Nothing says "good morning!" quite like some fungicide in your OJ. Fungicide? That's what's in there, as per the FDA itself. In a letter sent to the entire juice industry yesterday, the FDA revealed that an anonymous juice company last month detected low levels of carbendazim in its juice—and that of its competitors. Carbendazim is, you guessed it, a fungicide, which is used to control fungi or fungal spores in agriculture.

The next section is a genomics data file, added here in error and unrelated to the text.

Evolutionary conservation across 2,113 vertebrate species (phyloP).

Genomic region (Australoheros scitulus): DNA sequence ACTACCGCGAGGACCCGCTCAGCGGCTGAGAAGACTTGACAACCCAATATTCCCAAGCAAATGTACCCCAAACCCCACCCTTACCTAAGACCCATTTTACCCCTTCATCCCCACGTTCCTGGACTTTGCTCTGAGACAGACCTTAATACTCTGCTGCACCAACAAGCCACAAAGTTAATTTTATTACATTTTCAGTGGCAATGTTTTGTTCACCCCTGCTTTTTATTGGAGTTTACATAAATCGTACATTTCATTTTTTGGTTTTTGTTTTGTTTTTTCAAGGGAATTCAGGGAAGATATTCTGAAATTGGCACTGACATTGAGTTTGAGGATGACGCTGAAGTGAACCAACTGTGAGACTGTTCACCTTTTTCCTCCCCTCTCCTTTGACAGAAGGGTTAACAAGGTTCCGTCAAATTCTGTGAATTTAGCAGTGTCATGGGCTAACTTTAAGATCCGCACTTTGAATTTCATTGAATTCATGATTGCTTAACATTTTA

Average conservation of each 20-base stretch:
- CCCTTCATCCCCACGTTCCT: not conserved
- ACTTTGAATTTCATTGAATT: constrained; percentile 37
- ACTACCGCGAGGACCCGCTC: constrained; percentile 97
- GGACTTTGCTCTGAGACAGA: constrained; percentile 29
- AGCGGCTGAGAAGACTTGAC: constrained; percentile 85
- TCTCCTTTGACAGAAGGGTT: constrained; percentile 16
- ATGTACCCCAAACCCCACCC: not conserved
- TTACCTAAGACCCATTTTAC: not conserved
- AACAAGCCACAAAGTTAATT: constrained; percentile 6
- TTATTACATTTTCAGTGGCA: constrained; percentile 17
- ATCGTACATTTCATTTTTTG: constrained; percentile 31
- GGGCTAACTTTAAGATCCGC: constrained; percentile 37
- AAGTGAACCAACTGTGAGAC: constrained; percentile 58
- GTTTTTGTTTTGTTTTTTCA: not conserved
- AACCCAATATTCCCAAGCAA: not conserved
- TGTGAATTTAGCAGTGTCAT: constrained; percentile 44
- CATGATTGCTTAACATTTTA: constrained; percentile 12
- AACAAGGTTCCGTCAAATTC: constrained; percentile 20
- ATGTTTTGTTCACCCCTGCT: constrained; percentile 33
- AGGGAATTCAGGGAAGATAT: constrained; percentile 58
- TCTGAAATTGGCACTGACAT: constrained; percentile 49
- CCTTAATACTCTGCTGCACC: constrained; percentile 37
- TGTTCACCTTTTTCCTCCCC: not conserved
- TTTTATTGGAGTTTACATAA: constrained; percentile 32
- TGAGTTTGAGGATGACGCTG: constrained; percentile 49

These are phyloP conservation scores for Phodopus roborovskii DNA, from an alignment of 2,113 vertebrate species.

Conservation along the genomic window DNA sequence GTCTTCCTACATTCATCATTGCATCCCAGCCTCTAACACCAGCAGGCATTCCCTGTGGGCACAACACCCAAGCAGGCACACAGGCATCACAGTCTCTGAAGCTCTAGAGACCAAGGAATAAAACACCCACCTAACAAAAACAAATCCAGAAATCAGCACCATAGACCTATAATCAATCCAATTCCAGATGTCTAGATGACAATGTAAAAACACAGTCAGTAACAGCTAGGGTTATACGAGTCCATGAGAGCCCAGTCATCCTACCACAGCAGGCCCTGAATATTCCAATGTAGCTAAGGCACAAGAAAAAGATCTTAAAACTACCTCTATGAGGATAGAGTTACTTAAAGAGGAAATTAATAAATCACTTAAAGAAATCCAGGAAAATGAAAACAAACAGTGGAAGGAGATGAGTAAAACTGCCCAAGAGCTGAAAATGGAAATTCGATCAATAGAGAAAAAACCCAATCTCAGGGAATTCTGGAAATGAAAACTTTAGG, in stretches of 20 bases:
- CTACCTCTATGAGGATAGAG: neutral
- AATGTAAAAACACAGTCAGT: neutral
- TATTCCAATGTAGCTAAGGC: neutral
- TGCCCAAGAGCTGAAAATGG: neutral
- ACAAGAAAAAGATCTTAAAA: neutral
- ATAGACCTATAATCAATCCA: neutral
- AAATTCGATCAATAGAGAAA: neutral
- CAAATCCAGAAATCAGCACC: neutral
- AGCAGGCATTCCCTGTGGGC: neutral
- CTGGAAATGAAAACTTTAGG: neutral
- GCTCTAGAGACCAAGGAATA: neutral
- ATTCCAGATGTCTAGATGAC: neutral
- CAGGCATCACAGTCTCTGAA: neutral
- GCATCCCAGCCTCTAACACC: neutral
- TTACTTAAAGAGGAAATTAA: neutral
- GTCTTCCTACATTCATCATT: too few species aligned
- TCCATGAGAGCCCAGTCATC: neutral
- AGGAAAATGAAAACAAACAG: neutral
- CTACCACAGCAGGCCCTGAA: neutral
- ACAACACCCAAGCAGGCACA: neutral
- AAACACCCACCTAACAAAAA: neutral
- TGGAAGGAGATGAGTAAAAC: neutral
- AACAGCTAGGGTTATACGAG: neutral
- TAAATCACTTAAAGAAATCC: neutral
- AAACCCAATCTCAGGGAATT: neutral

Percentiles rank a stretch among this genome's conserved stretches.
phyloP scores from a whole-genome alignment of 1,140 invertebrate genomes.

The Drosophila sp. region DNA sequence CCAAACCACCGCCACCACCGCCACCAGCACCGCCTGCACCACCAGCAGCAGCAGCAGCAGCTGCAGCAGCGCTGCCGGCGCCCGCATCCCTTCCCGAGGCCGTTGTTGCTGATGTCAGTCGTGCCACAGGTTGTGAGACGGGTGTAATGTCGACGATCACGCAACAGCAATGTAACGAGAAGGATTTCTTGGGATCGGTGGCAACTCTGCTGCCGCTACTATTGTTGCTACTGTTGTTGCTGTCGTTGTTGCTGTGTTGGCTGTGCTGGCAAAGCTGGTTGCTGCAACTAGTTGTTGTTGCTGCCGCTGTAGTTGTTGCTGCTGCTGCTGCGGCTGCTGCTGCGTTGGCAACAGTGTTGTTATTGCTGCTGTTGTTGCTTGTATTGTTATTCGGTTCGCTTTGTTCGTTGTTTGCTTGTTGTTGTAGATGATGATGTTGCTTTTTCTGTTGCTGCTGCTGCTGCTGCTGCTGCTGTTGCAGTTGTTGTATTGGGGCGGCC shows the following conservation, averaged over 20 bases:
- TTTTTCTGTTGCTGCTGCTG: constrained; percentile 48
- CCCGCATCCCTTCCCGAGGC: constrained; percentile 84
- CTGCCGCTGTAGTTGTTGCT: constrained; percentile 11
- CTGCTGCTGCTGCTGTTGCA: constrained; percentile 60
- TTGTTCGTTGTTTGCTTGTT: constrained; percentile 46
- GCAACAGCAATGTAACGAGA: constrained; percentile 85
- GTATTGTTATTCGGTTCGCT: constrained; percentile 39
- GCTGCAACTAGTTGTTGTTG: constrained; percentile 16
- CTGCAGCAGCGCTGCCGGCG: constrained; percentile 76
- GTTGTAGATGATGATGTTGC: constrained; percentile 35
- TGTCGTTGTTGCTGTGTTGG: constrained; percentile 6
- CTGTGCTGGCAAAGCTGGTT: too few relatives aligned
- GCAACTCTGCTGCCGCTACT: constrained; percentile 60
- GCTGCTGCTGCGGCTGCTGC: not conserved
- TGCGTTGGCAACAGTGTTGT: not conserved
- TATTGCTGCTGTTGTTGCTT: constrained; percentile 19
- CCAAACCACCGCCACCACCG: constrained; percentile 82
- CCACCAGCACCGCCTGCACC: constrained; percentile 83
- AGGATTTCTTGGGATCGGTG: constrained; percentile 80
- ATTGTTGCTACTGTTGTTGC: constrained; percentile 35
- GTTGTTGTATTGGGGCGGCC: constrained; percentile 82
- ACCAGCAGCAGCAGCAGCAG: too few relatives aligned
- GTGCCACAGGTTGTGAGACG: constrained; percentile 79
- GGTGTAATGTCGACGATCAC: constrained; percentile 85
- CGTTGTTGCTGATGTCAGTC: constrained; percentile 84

This particular fungicide isn't currently approved for use on citrus in the US, meaning any trace of it found in our food is illegal. The AP reports that it is used in Brazil, which ships OJ here; the FDA plans to test shipments at the border. The residue levels discovered by the unnamed juice company are low: topping out at about 35 parts per billion (the US has no max level of carbendazim, but the EU's is set at 200 parts per billion). And because the FDA doesn't consider such a figure harmful, all juice currently on shelves will stay there. "If the agency identifies orange juice with carbendazim at levels that present a public health risk, it will alert the public and take the necessary action to ensure that the product is removed from the market," says an FDA official. (Unfortunately, you may not want to swap out your OJ for apple juice...)